We’ve compiled a list of 10 recommendations for the casual traveller in East Africa. Click the pictures below the map to find out more, or check out our Off the Beaten Path Recommendations for 10 of the less visited experiences in the region.
“For East Africa, this is a very good value and very well organised tour. You’ll certainly have ample opportunity to see the big five in the wild, and if you’re lucky you might even see a kill or two. Just be prepared to have to do a good bit of travelling between the national parks and reserves.”
“Though it’s not the easiest waterfall in the world to get to, the Blue Nile Falls is certainly one of the most impressive ones in this region. A rickety bus journey ride will take you out here, or you can hire a private driver and remove some of the stress and hassle. Either way, you’ll probably need a guide on arrival as there are no signs on the network of local tracks that criss-cross this beautiful scenery.”
“This is a rare opportunity to see wild chimpanzees in their natural environment. While this may not be much of a tracking experience (the chimps are often in the forest beside the tea plantations), it is a humbling experience to be able to observe man’s closest relative. This reserve is also locally run, and in an interesting part of the country.”
“This is one of the best opportunities in the country for a riverside safari. Deep in the heart of QENP, you’ll see hippos, crocodiles, waterbuck, elephants and more all close up on this boat cruise. Bring a camera along, because you’ll surely be wanting to snap away. Just don’t get too close to the edge of the boat!”
“To really get an understanding of the recent history of this small, landlocked and truly beautiful and welcoming country, you’ll have to visit this memorial in the centre of the capital city. While it might not be expansive or particularly enlightening, it offers a humbling and evocative entrance into the country and some context for what you’re about to experience.”
“While it may not have the birdlife or general wildlife of other lakes in East Africa thanks to its periodic methane releases, Lake Kivu is nonetheless a stunning place to spend a few days. There’s something about the light here, and the way the people live their lives beside such a potentially deadly lake. Rent a boat out or find a room lakeside and you won’t regret whiling away some considerable time here.”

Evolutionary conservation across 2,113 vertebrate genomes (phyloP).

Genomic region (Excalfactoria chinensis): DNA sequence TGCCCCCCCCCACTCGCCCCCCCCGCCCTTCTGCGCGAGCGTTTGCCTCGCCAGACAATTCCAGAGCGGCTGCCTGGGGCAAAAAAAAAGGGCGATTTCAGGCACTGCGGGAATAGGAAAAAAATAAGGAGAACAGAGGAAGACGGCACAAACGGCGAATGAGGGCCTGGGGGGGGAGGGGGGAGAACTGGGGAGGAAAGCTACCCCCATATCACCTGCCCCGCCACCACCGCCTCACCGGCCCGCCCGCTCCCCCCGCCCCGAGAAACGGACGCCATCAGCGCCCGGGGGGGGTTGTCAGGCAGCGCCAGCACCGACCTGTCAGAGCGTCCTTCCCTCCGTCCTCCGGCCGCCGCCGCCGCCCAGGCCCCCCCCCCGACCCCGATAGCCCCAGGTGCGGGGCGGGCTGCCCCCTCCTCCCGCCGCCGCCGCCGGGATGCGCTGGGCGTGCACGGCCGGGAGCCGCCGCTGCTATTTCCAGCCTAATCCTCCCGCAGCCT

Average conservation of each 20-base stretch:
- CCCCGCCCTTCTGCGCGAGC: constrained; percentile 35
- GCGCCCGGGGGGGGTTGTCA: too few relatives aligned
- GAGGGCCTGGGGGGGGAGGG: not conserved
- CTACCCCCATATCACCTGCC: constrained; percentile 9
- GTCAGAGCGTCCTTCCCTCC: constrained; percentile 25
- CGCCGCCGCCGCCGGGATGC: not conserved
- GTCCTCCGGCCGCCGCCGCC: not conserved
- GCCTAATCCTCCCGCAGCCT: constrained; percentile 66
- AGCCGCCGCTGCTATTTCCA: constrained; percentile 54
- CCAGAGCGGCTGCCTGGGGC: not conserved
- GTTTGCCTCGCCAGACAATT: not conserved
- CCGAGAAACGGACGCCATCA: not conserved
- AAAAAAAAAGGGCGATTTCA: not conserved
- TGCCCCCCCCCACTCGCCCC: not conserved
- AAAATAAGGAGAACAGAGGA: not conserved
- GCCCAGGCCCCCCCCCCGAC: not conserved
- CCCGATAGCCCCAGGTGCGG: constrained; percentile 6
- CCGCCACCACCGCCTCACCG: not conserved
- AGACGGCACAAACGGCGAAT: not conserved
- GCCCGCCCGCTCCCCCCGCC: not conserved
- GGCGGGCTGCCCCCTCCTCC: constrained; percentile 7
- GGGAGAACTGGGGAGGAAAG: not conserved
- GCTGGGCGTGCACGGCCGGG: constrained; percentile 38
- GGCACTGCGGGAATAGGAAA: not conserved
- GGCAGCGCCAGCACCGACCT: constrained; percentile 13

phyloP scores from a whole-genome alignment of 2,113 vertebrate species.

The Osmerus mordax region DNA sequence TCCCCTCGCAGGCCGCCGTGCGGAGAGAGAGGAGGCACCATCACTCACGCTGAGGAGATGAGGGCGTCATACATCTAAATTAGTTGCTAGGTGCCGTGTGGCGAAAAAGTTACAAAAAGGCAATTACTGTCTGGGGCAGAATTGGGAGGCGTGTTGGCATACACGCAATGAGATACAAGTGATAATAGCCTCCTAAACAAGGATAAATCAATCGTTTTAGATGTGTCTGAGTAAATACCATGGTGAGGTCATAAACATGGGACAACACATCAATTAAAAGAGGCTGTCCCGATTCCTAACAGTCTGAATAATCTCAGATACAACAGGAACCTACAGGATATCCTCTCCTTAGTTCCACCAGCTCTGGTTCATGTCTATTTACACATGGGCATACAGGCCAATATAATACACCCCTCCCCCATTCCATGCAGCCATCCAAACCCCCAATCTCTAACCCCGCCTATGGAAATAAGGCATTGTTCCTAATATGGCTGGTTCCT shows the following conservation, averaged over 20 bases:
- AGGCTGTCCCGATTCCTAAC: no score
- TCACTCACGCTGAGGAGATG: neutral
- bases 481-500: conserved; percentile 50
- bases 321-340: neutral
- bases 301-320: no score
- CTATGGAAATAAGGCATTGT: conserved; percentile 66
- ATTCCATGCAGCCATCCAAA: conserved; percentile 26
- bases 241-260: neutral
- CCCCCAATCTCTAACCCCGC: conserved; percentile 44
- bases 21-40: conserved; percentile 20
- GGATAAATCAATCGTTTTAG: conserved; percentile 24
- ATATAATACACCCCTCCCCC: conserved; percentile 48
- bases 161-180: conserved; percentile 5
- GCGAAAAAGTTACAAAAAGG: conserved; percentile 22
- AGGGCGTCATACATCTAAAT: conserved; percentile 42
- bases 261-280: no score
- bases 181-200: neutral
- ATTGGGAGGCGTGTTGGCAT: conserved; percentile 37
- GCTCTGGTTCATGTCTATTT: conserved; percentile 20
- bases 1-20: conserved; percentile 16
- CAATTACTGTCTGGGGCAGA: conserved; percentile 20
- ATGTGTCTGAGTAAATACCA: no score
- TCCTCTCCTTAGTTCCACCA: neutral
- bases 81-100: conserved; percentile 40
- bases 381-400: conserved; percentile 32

“This is an excellent opportunity to witness what’s left of rural life in East Africa. Aside from having access to vehicles, lighters and a few packaged food products, the people here live as they have done for hundreds of years. Whether it’s about drinking blood, hunting lions, making jewellery or raising cattle, the local people are happy to answer your questions – especially if you’re willing to purchase a souvenir.”
“This is easily one of the best beaches on the island, and there’s stiff competition so that’s saying something! With soft and powdery white sand, a good array of accommodation and dining options, and a welcoming party scene, it’s easy to spend more than a few days here enjoying the cool and milky-blue Indian Ocean.”
“This is one of the best spots in the region, especially if you’re looking to immerse yourself in the nature these crater lakes have on offer. Bring a backpack, a tent, and pitch up a short distance away from the lake – you’ll soon enough be approached by up to 5 species of curious and playful monkey. And just listen to the hum of the insects by the lake at night; take a beer down and there and enjoy the strange combination of serenity and cacophony.”
“This is a four-day guided hike into the The Simien Mountains National Park in northern Ethiopia. Expect wonderful views, some fairly challenging hiking across afro alpine terrain, and the opportunity to see large groups of gelada baboons – and even the rare Ethiopian wolf if you’re lucky. You’ll have the opportunity to witness extremely rural village life, and you’ll no doubt learn all about the bizarre flora that inhabits mountains of this altitude in Africa. This is a true wilderness though in an underdeveloped country, so expect some pretty basic conditions… even if it does cost you a relative arm and a leg.”
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